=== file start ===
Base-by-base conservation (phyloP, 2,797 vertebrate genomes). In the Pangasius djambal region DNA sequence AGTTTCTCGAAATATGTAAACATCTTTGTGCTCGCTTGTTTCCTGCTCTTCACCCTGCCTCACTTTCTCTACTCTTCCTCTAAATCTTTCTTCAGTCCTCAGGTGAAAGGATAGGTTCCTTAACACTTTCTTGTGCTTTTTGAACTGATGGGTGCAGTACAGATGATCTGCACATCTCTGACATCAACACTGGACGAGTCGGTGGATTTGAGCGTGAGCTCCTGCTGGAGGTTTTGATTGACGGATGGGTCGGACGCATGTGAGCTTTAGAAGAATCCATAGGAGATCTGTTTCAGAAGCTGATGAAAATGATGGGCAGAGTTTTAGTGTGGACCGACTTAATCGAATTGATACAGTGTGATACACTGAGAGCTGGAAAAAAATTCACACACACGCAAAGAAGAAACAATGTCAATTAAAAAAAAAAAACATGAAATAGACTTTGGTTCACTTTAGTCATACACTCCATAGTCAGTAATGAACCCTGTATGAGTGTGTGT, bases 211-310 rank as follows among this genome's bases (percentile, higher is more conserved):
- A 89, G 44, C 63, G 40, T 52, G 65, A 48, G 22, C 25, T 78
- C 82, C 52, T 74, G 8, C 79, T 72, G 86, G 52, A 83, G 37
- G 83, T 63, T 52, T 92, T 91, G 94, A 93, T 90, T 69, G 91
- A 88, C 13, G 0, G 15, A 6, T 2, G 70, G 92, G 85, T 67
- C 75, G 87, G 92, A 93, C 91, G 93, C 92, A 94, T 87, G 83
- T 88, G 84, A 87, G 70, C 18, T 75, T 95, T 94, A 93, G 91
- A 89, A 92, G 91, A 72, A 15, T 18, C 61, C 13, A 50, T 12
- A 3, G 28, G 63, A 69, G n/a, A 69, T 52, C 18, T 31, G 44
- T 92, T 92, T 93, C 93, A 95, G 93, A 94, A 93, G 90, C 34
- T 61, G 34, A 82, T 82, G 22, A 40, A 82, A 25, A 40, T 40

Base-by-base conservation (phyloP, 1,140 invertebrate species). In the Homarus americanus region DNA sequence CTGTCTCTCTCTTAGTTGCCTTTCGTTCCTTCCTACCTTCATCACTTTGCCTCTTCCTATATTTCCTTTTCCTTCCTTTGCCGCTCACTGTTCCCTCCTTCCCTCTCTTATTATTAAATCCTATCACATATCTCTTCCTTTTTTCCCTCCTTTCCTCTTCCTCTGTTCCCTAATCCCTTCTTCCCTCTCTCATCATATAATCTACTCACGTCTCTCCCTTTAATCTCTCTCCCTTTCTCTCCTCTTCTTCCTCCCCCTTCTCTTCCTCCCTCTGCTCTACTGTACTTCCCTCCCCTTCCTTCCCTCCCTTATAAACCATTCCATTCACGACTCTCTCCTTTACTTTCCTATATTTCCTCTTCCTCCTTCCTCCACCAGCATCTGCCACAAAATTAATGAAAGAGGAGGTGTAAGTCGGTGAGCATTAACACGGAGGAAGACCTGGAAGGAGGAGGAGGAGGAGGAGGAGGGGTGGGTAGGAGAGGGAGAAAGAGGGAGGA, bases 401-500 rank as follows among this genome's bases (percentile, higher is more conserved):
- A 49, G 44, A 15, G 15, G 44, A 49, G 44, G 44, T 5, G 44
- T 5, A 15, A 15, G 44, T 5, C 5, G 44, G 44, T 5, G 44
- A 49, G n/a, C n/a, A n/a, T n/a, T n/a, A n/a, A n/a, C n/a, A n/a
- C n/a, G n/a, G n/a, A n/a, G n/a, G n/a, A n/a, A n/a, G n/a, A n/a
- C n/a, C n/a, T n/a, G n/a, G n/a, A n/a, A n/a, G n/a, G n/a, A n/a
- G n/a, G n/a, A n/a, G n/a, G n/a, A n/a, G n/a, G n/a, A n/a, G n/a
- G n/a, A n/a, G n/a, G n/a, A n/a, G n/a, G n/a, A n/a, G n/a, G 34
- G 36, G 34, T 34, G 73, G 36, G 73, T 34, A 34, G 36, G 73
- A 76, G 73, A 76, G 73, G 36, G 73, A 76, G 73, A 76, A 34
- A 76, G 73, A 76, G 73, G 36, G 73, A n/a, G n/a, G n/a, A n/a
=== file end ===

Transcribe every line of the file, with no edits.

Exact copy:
Base-by-base conservation (phyloP, 2,797 vertebrate genomes). In the Pangasius djambal region DNA sequence AGTTTCTCGAAATATGTAAACATCTTTGTGCTCGCTTGTTTCCTGCTCTTCACCCTGCCTCACTTTCTCTACTCTTCCTCTAAATCTTTCTTCAGTCCTCAGGTGAAAGGATAGGTTCCTTAACACTTTCTTGTGCTTTTTGAACTGATGGGTGCAGTACAGATGATCTGCACATCTCTGACATCAACACTGGACGAGTCGGTGGATTTGAGCGTGAGCTCCTGCTGGAGGTTTTGATTGACGGATGGGTCGGACGCATGTGAGCTTTAGAAGAATCCATAGGAGATCTGTTTCAGAAGCTGATGAAAATGATGGGCAGAGTTTTAGTGTGGACCGACTTAATCGAATTGATACAGTGTGATACACTGAGAGCTGGAAAAAAATTCACACACACGCAAAGAAGAAACAATGTCAATTAAAAAAAAAAAACATGAAATAGACTTTGGTTCACTTTAGTCATACACTCCATAGTCAGTAATGAACCCTGTATGAGTGTGTGT, bases 211-310 rank as follows among this genome's bases (percentile, higher is more conserved):
- A 89, G 44, C 63, G 40, T 52, G 65, A 48, G 22, C 25, T 78
- C 82, C 52, T 74, G 8, C 79, T 72, G 86, G 52, A 83, G 37
- G 83, T 63, T 52, T 92, T 91, G 94, A 93, T 90, T 69, G 91
- A 88, C 13, G 0, G 15, A 6, T 2, G 70, G 92, G 85, T 67
- C 75, G 87, G 92, A 93, C 91, G 93, C 92, A 94, T 87, G 83
- T 88, G 84, A 87, G 70, C 18, T 75, T 95, T 94, A 93, G 91
- A 89, A 92, G 91, A 72, A 15, T 18, C 61, C 13, A 50, T 12
- A 3, G 28, G 63, A 69, G n/a, A 69, T 52, C 18, T 31, G 44
- T 92, T 92, T 93, C 93, A 95, G 93, A 94, A 93, G 90, C 34
- T 61, G 34, A 82, T 82, G 22, A 40, A 82, A 25, A 40, T 40

Base-by-base conservation (phyloP, 1,140 invertebrate species). In the Homarus americanus region DNA sequence CTGTCTCTCTCTTAGTTGCCTTTCGTTCCTTCCTACCTTCATCACTTTGCCTCTTCCTATATTTCCTTTTCCTTCCTTTGCCGCTCACTGTTCCCTCCTTCCCTCTCTTATTATTAAATCCTATCACATATCTCTTCCTTTTTTCCCTCCTTTCCTCTTCCTCTGTTCCCTAATCCCTTCTTCCCTCTCTCATCATATAATCTACTCACGTCTCTCCCTTTAATCTCTCTCCCTTTCTCTCCTCTTCTTCCTCCCCCTTCTCTTCCTCCCTCTGCTCTACTGTACTTCCCTCCCCTTCCTTCCCTCCCTTATAAACCATTCCATTCACGACTCTCTCCTTTACTTTCCTATATTTCCTCTTCCTCCTTCCTCCACCAGCATCTGCCACAAAATTAATGAAAGAGGAGGTGTAAGTCGGTGAGCATTAACACGGAGGAAGACCTGGAAGGAGGAGGAGGAGGAGGAGGAGGGGTGGGTAGGAGAGGGAGAAAGAGGGAGGA, bases 401-500 rank as follows among this genome's bases (percentile, higher is more conserved):
- A 49, G 44, A 15, G 15, G 44, A 49, G 44, G 44, T 5, G 44
- T 5, A 15, A 15, G 44, T 5, C 5, G 44, G 44, T 5, G 44
- A 49, G n/a, C n/a, A n/a, T n/a, T n/a, A n/a, A n/a, C n/a, A n/a
- C n/a, G n/a, G n/a, A n/a, G n/a, G n/a, A n/a, A n/a, G n/a, A n/a
- C n/a, C n/a, T n/a, G n/a, G n/a, A n/a, A n/a, G n/a, G n/a, A n/a
- G n/a, G n/a, A n/a, G n/a, G n/a, A n/a, G n/a, G n/a, A n/a, G n/a
- G n/a, A n/a, G n/a, G n/a, A n/a, G n/a, G n/a, A n/a, G n/a, G 34
- G 36, G 34, T 34, G 73, G 36, G 73, T 34, A 34, G 36, G 73
- A 76, G 73, A 76, G 73, G 36, G 73, A 76, G 73, A 76, A 34
- A 76, G 73, A 76, G 73, G 36, G 73, A n/a, G n/a, G n/a, A n/a